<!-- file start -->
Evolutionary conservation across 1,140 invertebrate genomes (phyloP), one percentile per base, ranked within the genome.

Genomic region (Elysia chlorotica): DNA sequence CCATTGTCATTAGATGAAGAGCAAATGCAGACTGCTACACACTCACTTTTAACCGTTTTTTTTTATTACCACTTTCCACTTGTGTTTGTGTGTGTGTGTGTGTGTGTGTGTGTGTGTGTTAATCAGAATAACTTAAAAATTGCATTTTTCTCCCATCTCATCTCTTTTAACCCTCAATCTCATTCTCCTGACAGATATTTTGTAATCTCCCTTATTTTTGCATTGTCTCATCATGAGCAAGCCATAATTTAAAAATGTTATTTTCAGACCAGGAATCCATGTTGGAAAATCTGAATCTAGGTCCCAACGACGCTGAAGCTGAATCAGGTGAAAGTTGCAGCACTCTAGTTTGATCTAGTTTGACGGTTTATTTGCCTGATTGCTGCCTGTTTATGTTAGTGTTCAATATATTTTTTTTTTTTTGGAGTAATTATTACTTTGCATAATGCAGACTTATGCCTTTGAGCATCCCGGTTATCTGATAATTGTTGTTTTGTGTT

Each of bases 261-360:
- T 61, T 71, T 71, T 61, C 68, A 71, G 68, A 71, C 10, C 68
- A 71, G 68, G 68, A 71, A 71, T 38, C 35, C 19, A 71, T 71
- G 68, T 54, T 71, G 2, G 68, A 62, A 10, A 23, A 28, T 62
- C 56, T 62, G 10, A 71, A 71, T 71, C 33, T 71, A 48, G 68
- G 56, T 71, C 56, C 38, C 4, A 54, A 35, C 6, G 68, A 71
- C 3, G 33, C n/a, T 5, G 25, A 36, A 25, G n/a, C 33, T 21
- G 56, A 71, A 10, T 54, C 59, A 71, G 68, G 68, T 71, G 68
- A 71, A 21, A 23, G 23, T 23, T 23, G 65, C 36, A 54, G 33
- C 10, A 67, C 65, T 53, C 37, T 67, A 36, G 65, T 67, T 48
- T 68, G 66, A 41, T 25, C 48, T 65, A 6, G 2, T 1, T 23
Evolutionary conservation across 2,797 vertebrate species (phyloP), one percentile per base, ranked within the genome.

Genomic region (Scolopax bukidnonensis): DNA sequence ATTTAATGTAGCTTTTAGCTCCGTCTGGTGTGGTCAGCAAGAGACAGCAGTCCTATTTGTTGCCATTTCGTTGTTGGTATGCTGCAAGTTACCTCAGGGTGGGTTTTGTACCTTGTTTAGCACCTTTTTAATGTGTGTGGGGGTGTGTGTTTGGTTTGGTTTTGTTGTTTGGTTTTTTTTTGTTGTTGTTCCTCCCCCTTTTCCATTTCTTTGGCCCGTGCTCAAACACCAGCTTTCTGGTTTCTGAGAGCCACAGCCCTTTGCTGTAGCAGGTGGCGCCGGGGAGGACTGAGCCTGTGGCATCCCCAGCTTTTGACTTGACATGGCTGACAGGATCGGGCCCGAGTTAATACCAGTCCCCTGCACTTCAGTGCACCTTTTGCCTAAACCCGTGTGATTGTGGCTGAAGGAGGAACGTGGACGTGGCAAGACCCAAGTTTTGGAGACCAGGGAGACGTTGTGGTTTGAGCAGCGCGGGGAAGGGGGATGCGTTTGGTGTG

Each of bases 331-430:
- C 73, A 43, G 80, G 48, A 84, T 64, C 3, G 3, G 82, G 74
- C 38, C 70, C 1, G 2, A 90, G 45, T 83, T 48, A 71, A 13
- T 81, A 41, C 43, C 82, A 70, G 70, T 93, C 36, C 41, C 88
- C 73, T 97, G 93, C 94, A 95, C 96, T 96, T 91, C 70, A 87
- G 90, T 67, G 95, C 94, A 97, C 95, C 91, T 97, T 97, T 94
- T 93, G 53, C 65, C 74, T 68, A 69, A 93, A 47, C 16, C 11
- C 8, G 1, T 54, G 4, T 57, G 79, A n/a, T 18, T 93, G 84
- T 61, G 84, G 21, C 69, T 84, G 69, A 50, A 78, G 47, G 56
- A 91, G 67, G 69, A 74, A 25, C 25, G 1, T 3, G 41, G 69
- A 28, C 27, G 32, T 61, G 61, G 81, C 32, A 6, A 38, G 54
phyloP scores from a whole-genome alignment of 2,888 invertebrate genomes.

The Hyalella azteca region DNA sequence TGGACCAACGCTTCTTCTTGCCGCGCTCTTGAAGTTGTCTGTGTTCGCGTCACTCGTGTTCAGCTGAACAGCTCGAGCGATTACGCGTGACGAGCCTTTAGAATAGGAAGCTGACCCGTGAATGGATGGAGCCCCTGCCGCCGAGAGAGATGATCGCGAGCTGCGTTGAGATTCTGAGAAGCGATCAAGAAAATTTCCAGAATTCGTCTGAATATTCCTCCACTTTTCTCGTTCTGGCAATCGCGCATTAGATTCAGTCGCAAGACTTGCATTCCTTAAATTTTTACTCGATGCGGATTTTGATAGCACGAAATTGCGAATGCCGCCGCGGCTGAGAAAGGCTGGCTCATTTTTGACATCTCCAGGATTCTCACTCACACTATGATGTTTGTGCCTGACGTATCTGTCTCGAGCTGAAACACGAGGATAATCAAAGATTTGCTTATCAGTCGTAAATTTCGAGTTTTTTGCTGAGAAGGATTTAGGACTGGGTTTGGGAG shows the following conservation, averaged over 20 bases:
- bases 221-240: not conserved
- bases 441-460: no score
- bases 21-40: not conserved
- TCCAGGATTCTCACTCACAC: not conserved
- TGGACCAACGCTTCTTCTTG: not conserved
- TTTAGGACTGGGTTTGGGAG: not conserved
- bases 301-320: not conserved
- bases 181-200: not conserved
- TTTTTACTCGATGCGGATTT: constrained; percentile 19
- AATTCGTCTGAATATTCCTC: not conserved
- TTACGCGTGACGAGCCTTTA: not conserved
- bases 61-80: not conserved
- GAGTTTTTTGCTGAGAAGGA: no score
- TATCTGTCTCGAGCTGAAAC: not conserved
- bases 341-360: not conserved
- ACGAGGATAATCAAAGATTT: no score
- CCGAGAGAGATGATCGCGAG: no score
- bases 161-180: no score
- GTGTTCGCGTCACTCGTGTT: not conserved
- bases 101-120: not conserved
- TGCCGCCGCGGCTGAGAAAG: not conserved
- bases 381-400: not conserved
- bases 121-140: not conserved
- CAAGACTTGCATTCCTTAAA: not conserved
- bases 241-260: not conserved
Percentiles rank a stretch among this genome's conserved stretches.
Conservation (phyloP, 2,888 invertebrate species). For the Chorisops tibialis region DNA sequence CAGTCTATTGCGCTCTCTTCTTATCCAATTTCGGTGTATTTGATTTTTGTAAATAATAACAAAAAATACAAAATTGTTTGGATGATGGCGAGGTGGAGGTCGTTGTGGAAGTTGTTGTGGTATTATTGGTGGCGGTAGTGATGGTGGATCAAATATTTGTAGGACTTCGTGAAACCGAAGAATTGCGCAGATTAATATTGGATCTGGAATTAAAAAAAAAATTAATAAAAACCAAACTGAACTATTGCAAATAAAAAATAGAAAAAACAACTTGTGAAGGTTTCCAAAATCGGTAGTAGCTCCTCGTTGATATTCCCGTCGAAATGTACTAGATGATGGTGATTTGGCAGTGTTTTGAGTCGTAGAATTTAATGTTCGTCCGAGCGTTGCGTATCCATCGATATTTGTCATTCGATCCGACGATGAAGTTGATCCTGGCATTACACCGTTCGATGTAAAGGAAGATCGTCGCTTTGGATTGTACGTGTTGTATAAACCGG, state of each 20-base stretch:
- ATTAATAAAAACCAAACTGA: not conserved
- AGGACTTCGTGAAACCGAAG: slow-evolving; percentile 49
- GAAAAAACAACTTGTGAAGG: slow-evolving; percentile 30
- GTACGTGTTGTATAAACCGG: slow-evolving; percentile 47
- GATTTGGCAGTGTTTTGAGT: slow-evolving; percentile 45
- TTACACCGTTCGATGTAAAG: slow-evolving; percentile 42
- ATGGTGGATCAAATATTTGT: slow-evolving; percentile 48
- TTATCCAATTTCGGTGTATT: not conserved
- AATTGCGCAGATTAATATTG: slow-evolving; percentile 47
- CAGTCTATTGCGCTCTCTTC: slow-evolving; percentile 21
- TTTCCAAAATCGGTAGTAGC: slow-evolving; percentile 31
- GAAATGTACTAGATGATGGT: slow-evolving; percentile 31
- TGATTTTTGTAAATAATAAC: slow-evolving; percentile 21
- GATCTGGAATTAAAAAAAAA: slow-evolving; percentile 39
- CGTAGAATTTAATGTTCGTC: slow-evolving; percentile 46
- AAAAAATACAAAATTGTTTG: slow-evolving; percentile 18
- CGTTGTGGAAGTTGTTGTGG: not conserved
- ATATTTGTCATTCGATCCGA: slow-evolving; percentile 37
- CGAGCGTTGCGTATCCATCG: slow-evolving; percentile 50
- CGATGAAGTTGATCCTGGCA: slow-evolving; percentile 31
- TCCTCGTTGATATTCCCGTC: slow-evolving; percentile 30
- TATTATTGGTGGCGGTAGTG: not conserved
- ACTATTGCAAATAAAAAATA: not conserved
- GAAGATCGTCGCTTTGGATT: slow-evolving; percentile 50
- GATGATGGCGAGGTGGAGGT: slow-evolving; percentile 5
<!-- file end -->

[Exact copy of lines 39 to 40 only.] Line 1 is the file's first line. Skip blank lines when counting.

- TTACGCGTGACGAGCCTTTA: not conserved
- bases 61-80: not conserved